emheilbrun: Posted: January 31, 2014 7:00 a.m.

Cars are very bad for the atmosphere. We need more transit options WITHIN our metro areas, NOT between.

OldReliable: Posted: January 31, 2014 7:14 a.m.

Cars and jets are cool!

technologist: Posted: January 31, 2014 7:54 a.m.

Forget trains. We need horses and buggys so we can return to scenic city streets like this:

Everyday disease and pandemics were the good old days.

peoplesvoice: Posted: January 31, 2014 8:47 a.m.

Glad to see Wilk is standing strong against the ludicrous government spending habits! We have trains locally already to get us around LA, SFV, San Diego etc. Nobody is going to pay big bucks to ride a train to San Fran when a flight is 3 times faster and the same price! We need to stop the high speed rail and either give the tax payers back their money or use the funds to pay off our debt!

scvsoccermom82: Posted: January 31, 2014 9:14 a.m.

This is similar to the review I'd give the Governor. Glad to know Wilk is in tune with the people!

listenup: Posted: January 31, 2014 9:32 a.m.

Good point scvsoccermom82. I agree. Keep at it Wilk.

projalice11: Posted: February 1, 2014 9:18 a.m.

Per Mr. Wilk:

"I will work with the Governor on his efforts to set proper spending priorities and pay down debt. And I’ll continue to prod him to engage in helping small business owners and key industries so we really can have a “California Comeback.”

A Great way to end a LTE on a positive note.
Good luck to you Mr. Wilk in your endeavors to bring back Calif. to it's

Indy: Posted: February 1, 2014 1:22 p.m.

Wilk: The only way to climb out of our fiscal hole is to grow the state’s economy.

Indy: Indeed we need to find a solution to ‘growth’ that is ‘sustainable.

Today neither party will address this. They instead rely on recitals of folklore, religion, ideology and patriotism none of which address the resources we have ahead of us.

Likewise, no politician will address the population issue which gets back to the resource issue where more people with fewer resources see everyone getting poorer everything else being equal.

We actually ‘see’ this issue today in the minimum wage debate. As there exists a oversupply of labor, employers continue to bid down the wage rates to the minimum wage. And since the minimum wage hasn’t kept pace with inflation, people earning that wage are now holding the burden of the oversupply of labor while businesses and ‘owners of capital’ (think stockholders) are concentrating wealth as a result.

Today, using the same ‘growth’ policies that republicans support like tax cuts to upper income earners, only seeks to concentrate wealth even more!

I don’t expect Wilk per se to even perhaps understand what I wrote since it’s become impossible for politicians to go against their party’s respective ideology talking points. But make no mistake we’re way past the 19th century solutions for economic growth . . . including the issue of globalization that is now exposing American workers to several billion people that earn about $1 a day . . .

A good read on this was written over a decade ago by Lester Thurow, the former head of the Sloan School of Business at MIT, who’s an economist and wrote: The Future of Capitalism.

Finally, the basic premise of economics is scarcity and sadly politicians ignore this and continue to address low information voters with pro-growth speeches that don’t map to the modern world we live in.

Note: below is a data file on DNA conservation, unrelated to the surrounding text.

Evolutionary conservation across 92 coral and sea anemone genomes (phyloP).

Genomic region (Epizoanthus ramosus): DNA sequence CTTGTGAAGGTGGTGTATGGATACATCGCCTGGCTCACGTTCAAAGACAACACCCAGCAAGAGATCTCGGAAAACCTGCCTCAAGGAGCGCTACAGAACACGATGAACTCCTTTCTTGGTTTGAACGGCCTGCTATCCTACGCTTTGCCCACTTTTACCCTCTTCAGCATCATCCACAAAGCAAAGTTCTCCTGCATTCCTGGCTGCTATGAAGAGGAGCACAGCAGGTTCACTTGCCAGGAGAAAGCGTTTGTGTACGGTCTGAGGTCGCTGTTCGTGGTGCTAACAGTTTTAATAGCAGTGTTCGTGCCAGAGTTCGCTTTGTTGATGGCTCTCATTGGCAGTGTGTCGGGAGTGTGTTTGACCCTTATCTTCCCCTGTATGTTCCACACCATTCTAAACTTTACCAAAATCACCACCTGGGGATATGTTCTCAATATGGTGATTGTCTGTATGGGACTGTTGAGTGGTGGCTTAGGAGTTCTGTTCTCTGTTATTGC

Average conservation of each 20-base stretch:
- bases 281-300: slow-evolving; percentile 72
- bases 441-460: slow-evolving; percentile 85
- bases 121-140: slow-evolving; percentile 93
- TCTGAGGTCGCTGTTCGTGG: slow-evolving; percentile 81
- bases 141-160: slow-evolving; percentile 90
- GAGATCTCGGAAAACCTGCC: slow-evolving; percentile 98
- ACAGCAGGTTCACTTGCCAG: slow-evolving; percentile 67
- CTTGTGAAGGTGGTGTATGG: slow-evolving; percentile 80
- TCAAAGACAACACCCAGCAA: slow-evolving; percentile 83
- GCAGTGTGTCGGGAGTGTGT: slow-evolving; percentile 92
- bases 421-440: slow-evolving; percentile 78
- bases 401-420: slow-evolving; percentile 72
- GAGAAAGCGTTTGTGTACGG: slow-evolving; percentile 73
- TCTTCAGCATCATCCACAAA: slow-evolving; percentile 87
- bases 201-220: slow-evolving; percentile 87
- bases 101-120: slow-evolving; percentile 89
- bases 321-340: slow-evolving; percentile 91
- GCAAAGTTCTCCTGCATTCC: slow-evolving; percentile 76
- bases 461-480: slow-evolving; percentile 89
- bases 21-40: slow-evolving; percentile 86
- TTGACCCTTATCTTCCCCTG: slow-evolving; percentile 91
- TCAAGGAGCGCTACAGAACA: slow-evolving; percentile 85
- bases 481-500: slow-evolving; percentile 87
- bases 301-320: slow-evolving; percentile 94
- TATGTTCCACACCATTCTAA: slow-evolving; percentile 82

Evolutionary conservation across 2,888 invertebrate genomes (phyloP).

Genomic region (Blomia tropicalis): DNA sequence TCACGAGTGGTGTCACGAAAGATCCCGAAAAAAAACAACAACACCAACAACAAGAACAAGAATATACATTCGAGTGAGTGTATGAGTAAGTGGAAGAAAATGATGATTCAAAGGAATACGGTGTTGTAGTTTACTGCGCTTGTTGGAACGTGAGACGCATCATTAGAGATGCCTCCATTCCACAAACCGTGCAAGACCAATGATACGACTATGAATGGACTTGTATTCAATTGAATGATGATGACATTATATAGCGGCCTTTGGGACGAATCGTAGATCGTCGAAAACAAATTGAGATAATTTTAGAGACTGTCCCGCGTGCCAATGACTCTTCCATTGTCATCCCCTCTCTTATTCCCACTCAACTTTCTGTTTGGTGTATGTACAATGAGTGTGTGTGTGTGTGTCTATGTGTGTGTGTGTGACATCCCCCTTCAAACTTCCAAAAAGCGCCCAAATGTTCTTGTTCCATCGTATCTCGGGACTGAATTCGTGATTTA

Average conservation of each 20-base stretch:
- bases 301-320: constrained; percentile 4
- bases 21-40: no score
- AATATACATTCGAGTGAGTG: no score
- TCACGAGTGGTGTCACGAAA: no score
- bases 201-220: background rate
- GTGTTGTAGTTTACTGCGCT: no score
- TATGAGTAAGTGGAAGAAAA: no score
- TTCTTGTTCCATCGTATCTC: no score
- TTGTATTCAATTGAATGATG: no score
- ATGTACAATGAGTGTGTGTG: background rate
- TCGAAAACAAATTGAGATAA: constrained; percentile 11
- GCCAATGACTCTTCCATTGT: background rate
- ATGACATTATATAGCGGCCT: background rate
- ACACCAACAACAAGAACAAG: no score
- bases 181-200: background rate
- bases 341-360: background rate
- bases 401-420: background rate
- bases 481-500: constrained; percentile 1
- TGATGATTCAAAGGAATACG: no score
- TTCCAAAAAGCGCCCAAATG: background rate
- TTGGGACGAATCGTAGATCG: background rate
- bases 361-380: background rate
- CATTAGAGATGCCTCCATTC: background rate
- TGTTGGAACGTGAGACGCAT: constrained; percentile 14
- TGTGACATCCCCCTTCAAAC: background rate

In conclusion, without any reference to the ‘demands’ people make on their government, the ‘pro-growth’ rectial sadly indicates that Wilk really can’t understand the budgeting dilemmas before us and thus resorts again to this type of rhetoric.

We need to elect people that understand economics, business, ecology, management and budgeting or risk further problems with government services that will be cut back or have their performance reduced like we see in k-12 that has been dropping out more than 1 student in 4 for 30+ years . . . all the while ‘every’ politician was 110% behind quality education.

Citing intentions as Wilk did without any linkage to the economic realities, isn’t helping us . . .

technologist: Posted: February 1, 2014 5:49 p.m.

"They instead rely on recitals…"

Speaking of recitals, thanks for the rerun, Indy. Don't you wish it could be considered intellectual property so you could earn residuals?

ricketzz: Posted: February 3, 2014 6:01 a.m.

Boeing and Southwest Airlines are lobbying hard against rail; I wonder why?
You can belittle me all you like; airplanes do more harm than newer cars per passenger mile.

We will need to figure out a way to stop people from wasting energy and carbon; the accepted method in this country is to tax something that you want less of, so let's double the tax on fuel, (businesses can get a credit for a few years).

Indy: Posted: February 3, 2014 8:09 a.m.

ricketzz wrote: We will need to figure out a way to stop people from wasting energy and carbon; the accepted method in this country is to tax something that you want less of, so let's double the tax on fuel, (businesses can get a credit for a few years).

Indy: I write about this issue all the time when I reference ‘sustainable growth’ that would address the factors of resources including energy.But from what I can see from your post, you seem to know the ‘catch phrases’ but none of the back story or solutions.And since you’ve noted before that any post over a paragraph or so you just stop rea . . .

technologist: Posted: February 3, 2014 2:28 p.m.

…ding as you realize it's just a cut and paste of the lugubrious nonsense that's been posted previously.